A momentous time for European golf just got even better as Martin Kaymer has followed Lee Westwood and Rory McIlroy in turning down membership on the PGA Tour next season.
The sport's newest major champion made his decision known at the Dubai World Championship, where on Sunday he hopes to be crowned the European Tour's leading money-winner this season and maybe world No. 1 as well.
Kaymer, now an honorary member of the PGA Tour along with U.S. Open champion Graeme McDowell and British Open champion Louis Oosthuizen, lives part of the year in Arizona, but even that was not enough to prompt him to play both circuits in 2011. His victory at the 2010 PGA Championship gives him a five-year PGA Tour exemption, however.
"I consider European Tour as my home -- that is where I feel comfortable," said the 25-year-old German on Tuesday in Dubai. "I think you play against the best players in the world. You have all of the great players here and schedule-wise it doesn't fit for me next year to play on the PGA Tour."
Asked if he had received a call from PGA Tour Commissioner Tim Finchem, Kaymer added: "Not yet. Maybe I'll get one on Monday.
"I made my decision. I sat down last week with my manager and family and had a look at the schedule,” he epxlained. “I will play probably two or three more events in America, but mainly I will play in Europe."
Westwood, who replaced Tiger Woods at the top of the rankings almost a month ago, has put family first, while McIlroy has handed in his PGA Tour membership after just one season because he was missing Europe so much.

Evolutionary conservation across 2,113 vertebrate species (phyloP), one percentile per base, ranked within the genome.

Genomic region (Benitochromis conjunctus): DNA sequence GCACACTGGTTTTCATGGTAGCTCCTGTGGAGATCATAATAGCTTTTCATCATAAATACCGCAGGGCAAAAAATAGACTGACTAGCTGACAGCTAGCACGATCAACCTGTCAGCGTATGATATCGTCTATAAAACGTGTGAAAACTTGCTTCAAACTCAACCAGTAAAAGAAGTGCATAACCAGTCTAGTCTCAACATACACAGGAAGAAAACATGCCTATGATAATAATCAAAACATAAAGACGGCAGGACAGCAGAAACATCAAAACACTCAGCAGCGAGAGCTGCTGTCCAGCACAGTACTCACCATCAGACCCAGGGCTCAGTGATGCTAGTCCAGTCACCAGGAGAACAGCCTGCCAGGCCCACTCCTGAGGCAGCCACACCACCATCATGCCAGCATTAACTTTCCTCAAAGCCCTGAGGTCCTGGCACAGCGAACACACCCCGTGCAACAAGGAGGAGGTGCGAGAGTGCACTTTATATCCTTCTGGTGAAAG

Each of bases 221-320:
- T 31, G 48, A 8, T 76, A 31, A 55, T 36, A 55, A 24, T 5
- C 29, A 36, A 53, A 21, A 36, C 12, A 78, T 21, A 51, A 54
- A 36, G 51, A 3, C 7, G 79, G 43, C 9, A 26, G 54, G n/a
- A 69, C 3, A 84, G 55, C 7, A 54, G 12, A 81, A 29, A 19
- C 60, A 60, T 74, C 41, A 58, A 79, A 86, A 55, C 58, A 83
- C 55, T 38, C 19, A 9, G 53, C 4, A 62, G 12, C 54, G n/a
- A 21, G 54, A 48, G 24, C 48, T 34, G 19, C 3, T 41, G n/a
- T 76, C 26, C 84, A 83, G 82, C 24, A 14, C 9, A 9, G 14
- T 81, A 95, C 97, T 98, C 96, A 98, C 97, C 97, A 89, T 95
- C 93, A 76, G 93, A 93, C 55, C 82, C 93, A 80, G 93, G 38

"I would have thought they would want as many of the top world-ranked players playing in their events as possible," said Westwood, whose only trips to the United States now will be for three majors, three World Golf Championships, the Players Championship and three others.
As PGA Tour members, the trio would be required to play a minimum of 15 tournaments, though the British Open counts as one of them. Players must play 13 European Tour events (the U.S.-based majors and World Golf Championships count toward that number).
European Tour Chief Executive George O'Grady was understandably jubilant on hearing Kaymer's news.
"Naturally enough, we're delighted he's going to show us such full support,” he said. "The dates set a tough challenge for everybody on where they play and we've always said to players that you must do what's right for your development as a player.
"To be a great golfer you've got to be a great player in America as well, but you are going to go there for the three majors if you are at that level, three world championships and other ones,” he added. "Playing the European Tour gives you those opportunities. They can play anywhere in the world now."